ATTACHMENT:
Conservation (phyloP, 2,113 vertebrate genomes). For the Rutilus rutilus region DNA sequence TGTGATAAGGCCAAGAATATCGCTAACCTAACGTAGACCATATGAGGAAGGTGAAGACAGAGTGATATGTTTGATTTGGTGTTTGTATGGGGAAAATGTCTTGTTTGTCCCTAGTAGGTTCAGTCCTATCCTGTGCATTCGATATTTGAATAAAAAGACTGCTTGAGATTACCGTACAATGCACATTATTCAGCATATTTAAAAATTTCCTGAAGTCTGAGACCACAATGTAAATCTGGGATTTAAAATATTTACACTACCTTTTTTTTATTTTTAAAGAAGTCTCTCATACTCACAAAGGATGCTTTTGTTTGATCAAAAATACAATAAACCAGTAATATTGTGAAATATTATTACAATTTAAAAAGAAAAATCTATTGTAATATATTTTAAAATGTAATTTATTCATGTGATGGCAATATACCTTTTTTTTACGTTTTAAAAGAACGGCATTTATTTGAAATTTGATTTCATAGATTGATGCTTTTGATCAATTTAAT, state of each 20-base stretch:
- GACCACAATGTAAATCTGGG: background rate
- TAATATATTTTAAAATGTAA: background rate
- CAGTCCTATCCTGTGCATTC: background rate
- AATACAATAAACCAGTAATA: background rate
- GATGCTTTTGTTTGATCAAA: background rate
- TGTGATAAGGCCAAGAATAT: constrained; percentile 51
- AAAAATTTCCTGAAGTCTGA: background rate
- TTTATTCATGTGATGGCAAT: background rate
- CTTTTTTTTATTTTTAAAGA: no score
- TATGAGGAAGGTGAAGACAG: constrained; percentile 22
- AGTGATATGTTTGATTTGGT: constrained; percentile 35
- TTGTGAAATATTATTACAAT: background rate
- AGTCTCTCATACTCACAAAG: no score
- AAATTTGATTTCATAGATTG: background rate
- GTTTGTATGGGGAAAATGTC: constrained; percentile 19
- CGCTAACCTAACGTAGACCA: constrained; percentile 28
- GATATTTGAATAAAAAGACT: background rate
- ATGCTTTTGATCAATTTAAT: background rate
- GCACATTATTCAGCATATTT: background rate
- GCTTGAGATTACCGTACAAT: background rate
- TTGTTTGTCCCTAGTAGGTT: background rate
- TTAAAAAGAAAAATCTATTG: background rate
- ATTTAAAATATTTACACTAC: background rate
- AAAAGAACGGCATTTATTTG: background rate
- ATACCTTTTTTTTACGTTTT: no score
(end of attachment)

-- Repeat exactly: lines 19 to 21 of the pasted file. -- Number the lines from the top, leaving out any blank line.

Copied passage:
- ATGCTTTTGATCAATTTAAT: background rate
- GCACATTATTCAGCATATTT: background rate
- GCTTGAGATTACCGTACAAT: background rate